Senate Intelligence Committee Chairman Richard Burr’s (R-N.C.) highly controversial stock sell-off has #Burrisma trending on social media, an obvious reference to the Ukrainian gas company Burisma that has become a household name in American political discourse.
While other senators’ stock sell-offs have garnered scrutiny — Sen. Kelly Loeffler (R-Ga.), Sen. Dianne Feinstein (D-Calif.) and Jim Inhofe (R-Okla.), to name a few — there appears to be universal, even bipartisan agreement, that Burr’s transaction was particularly suspicious and wrong. On Thursday night, Fox News’s Tucker Carlson called for Burr to either explain himself honestly or resign and face prosecution for insider trading.
Many other conservative voices agreed.
Richard Burr did so very much to perpetuate the false and damaging Russia collusion hoax. Media loved him for it. But not even they or other activists are helping him now that he's been caught dumping stock. https://t.co/3poO4N9A17 #Burrisma
— Mollie (@MZHemingway) March 20, 2020
You have absolutely no business chairing the Senate Intel Committee while you’re being investigated for corruptly using your position to enrich yourself while the rest of the economy is pushed into depression. https://t.co/KSqqMW0zuV
— Sean Davis (@seanmdav) March 20, 2020
Let's see all the evidence that Burr and Loeffler have to present in their defense. Because if they took advantage of insider information on this pandemic while failing to scream from the rooftops about the dangers, the punishments, politically and legally, should be dire.
— Ben Shapiro (@benshapiro) March 20, 2020
While Richard Burr was receiving daily briefings on the Chinese Virus and reassuring Americans that the government was well equipped to handle the virus
…He was also selling off $1.6 million in stocks which later tanked
Should conservatives be okay with this?
— Charlie Kirk (@charliekirk11) March 19, 2020
Left and right, #Burrisma is trending Friday on Twitter.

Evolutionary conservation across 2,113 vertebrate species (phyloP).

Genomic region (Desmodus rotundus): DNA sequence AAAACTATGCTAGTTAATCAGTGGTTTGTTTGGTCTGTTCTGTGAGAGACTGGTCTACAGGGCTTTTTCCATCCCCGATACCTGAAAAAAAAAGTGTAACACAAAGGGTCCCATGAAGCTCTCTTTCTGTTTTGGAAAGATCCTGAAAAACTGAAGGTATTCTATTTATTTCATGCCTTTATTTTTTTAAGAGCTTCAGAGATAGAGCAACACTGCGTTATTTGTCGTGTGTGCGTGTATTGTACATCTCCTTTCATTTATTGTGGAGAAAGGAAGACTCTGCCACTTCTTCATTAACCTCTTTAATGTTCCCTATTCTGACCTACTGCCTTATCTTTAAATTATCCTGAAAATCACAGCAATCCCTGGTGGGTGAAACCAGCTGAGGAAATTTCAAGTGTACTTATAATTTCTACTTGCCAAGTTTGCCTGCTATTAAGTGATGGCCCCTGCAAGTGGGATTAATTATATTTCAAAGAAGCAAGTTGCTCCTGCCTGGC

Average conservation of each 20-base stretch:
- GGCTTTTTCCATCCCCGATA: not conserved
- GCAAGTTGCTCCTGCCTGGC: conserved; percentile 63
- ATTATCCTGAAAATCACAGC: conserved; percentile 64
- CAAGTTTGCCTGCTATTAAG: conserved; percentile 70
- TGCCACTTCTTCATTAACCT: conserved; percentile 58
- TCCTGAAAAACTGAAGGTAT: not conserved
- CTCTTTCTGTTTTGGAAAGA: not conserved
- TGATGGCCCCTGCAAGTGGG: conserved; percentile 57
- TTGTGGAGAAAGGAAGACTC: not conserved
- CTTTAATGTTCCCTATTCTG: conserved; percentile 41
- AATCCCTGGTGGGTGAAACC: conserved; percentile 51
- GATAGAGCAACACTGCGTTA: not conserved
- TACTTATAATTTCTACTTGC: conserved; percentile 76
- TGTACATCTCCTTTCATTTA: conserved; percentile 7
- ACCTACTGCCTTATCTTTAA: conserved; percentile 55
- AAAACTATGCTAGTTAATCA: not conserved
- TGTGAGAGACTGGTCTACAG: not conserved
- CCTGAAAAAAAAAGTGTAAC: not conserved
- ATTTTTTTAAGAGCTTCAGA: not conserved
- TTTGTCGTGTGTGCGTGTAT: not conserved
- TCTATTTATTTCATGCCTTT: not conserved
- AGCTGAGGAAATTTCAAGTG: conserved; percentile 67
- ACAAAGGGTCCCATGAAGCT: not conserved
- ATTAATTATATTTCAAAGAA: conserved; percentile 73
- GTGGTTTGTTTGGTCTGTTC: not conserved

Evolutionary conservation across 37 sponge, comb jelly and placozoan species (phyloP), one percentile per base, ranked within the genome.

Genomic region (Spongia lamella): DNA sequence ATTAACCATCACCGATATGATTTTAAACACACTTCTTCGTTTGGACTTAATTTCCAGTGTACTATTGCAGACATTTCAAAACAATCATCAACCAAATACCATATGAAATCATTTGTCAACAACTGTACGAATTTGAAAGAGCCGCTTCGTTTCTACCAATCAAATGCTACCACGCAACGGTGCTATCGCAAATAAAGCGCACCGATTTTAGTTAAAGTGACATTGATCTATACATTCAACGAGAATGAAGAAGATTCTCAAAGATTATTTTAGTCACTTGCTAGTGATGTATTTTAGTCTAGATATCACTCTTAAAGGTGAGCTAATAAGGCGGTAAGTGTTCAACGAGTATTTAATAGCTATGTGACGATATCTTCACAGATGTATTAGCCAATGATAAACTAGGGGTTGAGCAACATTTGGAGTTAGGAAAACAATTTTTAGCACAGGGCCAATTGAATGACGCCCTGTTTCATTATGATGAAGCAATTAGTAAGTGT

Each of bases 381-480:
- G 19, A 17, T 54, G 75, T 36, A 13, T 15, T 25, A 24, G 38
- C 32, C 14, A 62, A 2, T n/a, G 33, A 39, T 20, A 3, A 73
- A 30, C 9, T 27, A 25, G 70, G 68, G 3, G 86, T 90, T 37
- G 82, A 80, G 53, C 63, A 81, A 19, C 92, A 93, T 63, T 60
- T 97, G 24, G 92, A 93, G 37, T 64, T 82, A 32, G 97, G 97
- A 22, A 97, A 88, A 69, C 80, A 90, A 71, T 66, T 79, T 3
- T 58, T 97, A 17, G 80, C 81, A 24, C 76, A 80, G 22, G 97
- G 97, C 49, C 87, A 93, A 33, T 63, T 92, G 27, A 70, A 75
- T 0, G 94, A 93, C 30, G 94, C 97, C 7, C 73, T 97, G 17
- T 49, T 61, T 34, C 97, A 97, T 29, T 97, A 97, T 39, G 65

— Rick Wilson (@TheRickWilson) March 20, 2020
Burr must resign. https://t.co/SGaaOGTcxf
— The Hoarse Whisperer (@HoarseWisperer) March 20, 2020
It’s just so perfect: #Burrisma
— Scott Dworkin (@funder) March 20, 2020
How is it possible that politicians are more afraid of Donald Trump than the general public. It should not be any surprise that “drain the swamp” resonates with people. ALL voters need to make them listen. Not just the fringe. #burrisma
— The Lincoln Underground (@lincolnundergr1) March 20, 2020
— Bong-Hits for the MAN (@jerweber) March 20, 2020
The above is by no means an exhaustive list of the existing response.
On Feb. 25, Burr, with Starbucks in hand, acknowledged the camera and was briefed by officials from the State Department, the Department of Health and Human Services, Centers for Disease Control and the National Institutes of Health. Two days later, Burr remarked during a luncheon–which included wealthy donors–that the COVID-19 pandemic was “probably more akin to the 1918 pandemic.”
There was no such dire warning to the general public. As Burr was responding at length to NPR’s report on this, calling it a “hit piece,” reporting about his stock dump emerged and only resulted in more outrage.
It was revealed that two weeks prior to the luncheon Burr and his wife unloaded stocks in industries that have since been particularly hit hard by the COVID-19 pandemic and concomitant market crash. Per Open Secrets:
Between the Burrs’ two accounts, they sold up to $150,000 worth of stock in Wyndham Hotels & Resorts, which lost almost two-thirds of its market value since Feb. 13. They sold up to $150,000 in Extended Stay America, another hotel company that lost half its value over the last month. Burr also sold up to $65,000 of stock in Park Hotels & Resorts, which saw its stock price drop from nearly $24 to under $5. The hotel industry is asking President Donald Trump for a bailout as Americans increasingly avoid travel.
This sell-off happened a week after Burr co-bylined an op-ed reassuring the American people about the Trump administration’s response; it happened not long after Burr was privy to a Jan. 24 senators-only briefing on the spread of the novel coronavirus.
In a statement released Friday, Burr said he relied “solely on public news reports” in making his investment decisions. He also said he asked the chairman of the Senate Ethics Committee to “open a complete review.”
Not everyone was convinced by that either.
The self-referral to the Ethics Committee is simply a mechanism for delay by Burr, hoping it helps to weather this storm and gets buried as many ethics investigations into majority members do. This statement is not persuasive — legally or politically. https://t.co/hpgxW4KWx2
— Daniel Goldman (@danielsgoldman) March 20, 2020
[Image via Mark Wilson/Getty Images]